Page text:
A depressed and bullied teen who grew into a dark web drug kingpin will serve at least 10 years in prison for his crimes.
Cody Ward, 27, was sentenced in the NSW District Court on Friday over a sophisticated drug business he ran from his small-town home on the state's south coast.
Several of the importation and distribution charges he pleaded guilty to carried a maximum sentence of life in prison.
Judge Robyn Tupman said Ward had "excellent" prospects of rehabilitation as she sentenced him to 14 years in total, with a 10-year non-parole period backdated to his February 2019 arrest.
Ward was a social outcast as a teenager, bullied at school for his social awkwardness and obesity.
He withdrew from the community and became reclusive and socially isolated as he retreated into online gaming in his teen years, Judge Tupman said.
He started using drugs as a way to self-medicate for his depression and social anxiety, and found acceptance among drug users he had not found at school.
He adopted an alter ego of a cybercriminal drug dealer as he played Grand Theft Auto. In real life, he developed a "very serious" addiction to drugs including heroin.
An obsession with the internet led to him buying drugs online, then eventually starting up his own online marketplace called NSWGreat in about 2011.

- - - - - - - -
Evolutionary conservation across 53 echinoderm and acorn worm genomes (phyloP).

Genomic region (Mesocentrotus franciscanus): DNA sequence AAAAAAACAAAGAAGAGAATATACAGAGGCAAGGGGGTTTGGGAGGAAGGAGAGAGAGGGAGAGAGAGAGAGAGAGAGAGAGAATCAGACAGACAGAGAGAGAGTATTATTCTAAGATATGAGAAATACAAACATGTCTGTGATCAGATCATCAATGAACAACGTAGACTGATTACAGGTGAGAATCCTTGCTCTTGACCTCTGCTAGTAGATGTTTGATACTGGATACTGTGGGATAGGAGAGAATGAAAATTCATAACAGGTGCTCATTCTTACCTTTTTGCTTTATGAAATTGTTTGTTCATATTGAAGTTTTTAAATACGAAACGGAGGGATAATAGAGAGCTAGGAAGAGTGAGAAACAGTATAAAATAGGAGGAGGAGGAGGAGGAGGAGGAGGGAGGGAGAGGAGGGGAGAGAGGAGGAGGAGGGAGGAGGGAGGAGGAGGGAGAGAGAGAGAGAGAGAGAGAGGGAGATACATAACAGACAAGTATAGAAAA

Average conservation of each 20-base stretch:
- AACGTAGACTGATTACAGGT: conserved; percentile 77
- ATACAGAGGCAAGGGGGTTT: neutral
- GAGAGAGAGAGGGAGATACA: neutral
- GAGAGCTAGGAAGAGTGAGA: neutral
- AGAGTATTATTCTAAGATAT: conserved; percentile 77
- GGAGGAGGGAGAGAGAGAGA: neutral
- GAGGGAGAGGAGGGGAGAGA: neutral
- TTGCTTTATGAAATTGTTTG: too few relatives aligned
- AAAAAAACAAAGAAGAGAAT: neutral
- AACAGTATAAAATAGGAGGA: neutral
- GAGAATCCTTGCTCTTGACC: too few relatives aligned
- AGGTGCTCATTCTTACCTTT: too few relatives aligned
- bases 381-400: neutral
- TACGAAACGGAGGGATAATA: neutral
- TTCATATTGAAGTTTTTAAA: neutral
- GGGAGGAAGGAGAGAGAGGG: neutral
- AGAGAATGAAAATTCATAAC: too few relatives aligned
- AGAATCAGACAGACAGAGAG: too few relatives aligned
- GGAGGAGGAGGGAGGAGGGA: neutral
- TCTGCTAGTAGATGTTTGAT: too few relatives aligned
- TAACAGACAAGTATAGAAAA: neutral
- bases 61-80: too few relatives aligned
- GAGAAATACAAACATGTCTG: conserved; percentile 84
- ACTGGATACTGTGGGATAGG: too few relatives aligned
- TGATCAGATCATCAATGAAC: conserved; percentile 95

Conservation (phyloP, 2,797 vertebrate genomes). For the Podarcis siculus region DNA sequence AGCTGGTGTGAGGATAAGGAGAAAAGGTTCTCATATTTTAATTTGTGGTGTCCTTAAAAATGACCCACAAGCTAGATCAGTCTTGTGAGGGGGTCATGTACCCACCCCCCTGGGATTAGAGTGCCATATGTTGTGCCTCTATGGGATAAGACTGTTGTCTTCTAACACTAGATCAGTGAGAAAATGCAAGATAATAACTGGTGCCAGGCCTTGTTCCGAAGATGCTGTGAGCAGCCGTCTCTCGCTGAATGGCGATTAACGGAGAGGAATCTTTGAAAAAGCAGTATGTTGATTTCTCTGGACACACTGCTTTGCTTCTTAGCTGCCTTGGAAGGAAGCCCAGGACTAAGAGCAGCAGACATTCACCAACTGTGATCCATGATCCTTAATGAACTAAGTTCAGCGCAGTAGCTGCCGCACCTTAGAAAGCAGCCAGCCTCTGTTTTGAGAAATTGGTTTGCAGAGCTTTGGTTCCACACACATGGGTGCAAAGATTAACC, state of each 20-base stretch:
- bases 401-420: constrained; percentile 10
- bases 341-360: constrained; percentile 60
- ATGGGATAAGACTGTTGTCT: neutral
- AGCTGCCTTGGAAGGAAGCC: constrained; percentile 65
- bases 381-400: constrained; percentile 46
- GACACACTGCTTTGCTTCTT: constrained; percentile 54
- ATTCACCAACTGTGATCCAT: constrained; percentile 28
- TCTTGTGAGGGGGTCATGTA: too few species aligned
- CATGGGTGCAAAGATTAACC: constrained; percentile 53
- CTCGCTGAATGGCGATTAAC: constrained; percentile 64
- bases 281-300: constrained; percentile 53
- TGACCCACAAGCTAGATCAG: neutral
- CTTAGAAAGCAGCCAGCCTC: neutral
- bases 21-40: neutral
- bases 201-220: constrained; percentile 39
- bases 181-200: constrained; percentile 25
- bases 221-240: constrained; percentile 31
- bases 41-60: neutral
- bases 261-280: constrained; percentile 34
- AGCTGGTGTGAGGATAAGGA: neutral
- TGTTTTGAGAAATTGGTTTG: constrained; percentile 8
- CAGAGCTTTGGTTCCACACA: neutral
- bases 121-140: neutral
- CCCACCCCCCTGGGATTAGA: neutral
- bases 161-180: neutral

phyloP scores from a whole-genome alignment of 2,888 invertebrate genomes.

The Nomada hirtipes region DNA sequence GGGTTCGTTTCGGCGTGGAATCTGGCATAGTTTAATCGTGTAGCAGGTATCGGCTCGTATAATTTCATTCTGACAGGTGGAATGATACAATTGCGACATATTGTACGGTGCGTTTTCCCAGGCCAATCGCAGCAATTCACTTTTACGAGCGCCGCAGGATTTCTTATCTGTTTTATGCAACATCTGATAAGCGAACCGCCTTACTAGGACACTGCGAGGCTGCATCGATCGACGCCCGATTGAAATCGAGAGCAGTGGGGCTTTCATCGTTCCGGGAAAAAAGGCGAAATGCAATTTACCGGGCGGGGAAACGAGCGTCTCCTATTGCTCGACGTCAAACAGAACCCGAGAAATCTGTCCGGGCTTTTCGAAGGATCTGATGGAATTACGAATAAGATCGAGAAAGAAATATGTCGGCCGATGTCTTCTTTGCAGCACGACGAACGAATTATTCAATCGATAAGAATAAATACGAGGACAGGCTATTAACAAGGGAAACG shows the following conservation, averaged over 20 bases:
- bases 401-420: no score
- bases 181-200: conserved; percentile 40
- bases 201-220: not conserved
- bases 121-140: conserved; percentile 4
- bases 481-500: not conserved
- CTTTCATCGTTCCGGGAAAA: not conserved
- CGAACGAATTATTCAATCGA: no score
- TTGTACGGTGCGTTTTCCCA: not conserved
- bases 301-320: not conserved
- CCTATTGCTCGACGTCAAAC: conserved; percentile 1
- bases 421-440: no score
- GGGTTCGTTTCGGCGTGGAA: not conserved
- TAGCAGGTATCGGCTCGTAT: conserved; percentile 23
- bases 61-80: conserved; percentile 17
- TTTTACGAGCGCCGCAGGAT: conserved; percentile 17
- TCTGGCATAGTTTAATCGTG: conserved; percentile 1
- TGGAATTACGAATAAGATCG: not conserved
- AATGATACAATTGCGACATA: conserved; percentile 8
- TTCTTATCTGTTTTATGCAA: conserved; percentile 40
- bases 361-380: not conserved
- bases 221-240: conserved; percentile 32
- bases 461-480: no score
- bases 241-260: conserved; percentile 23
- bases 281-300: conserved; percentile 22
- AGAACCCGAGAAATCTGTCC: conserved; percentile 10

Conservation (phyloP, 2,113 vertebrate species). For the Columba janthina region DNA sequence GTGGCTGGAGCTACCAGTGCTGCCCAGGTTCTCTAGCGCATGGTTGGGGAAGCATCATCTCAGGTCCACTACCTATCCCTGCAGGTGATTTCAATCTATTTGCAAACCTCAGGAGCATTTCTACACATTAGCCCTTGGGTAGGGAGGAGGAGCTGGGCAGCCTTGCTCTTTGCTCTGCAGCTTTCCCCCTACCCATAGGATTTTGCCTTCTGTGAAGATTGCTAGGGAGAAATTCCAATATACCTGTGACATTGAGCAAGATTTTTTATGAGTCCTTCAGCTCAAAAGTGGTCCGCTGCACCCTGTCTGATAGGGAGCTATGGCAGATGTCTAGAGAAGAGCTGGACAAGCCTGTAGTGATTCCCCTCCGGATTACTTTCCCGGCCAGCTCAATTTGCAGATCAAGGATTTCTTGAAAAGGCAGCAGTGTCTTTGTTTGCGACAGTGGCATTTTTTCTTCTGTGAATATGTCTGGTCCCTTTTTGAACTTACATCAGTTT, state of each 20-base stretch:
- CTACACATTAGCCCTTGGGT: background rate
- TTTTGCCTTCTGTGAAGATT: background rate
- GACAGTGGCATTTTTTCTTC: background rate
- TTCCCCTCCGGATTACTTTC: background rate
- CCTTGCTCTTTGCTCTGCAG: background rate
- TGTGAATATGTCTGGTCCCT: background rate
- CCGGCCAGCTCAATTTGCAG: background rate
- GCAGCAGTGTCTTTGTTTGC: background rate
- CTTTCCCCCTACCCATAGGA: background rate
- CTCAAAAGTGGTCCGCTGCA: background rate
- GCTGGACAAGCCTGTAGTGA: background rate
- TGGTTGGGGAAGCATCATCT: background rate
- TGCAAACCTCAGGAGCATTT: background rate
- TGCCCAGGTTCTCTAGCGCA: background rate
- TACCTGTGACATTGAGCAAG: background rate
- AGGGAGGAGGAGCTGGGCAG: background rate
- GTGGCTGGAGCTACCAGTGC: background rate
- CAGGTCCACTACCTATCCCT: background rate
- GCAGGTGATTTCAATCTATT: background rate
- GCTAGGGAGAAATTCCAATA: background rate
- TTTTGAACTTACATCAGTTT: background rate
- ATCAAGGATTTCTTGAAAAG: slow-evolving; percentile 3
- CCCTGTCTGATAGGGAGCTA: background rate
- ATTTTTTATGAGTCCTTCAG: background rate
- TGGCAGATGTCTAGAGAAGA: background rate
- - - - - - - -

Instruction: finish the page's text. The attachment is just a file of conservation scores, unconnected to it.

"It provided him with a sense of community that he did not otherwise have," the judge said.
While he earned money from the business, he was more motivated to gain notoriety online for his abilities to use the encrypted dark web and cryptocurrencies.
In August 2018, just four months before his arrest, he boasted in an interview with news.com.au that he would not be caught.
But police proved him wrong when they swooped on his Callala Bay home in February 2019.
Between December 2015 and January 2019 he completed more than 10,500 successful transactions, buying and selling cocaine, LSD, MDMA, meth and other drugs. He used a web of fake identities and PO boxes.
Ward did not think about the moral implications of bringing large quantities of drugs into the community when he was running the business, Judge Tupman found.
But he's since reckoned with what he's done and is genuinely remorseful, she said.
He is physically transformed after losing 25 kilograms in prison and going cold turkey on drugs.
He is attending church regularly in prison and the chaplain wrote a letter in his support. He also obtained certificates and is doing work.
"He is likely to continue to improve while he remains in jail, undertaking the work that he is doing" to rehabilitate, the judge found.
The earliest he'll be free to walk out of prison is in 2029.
Australian Associated Press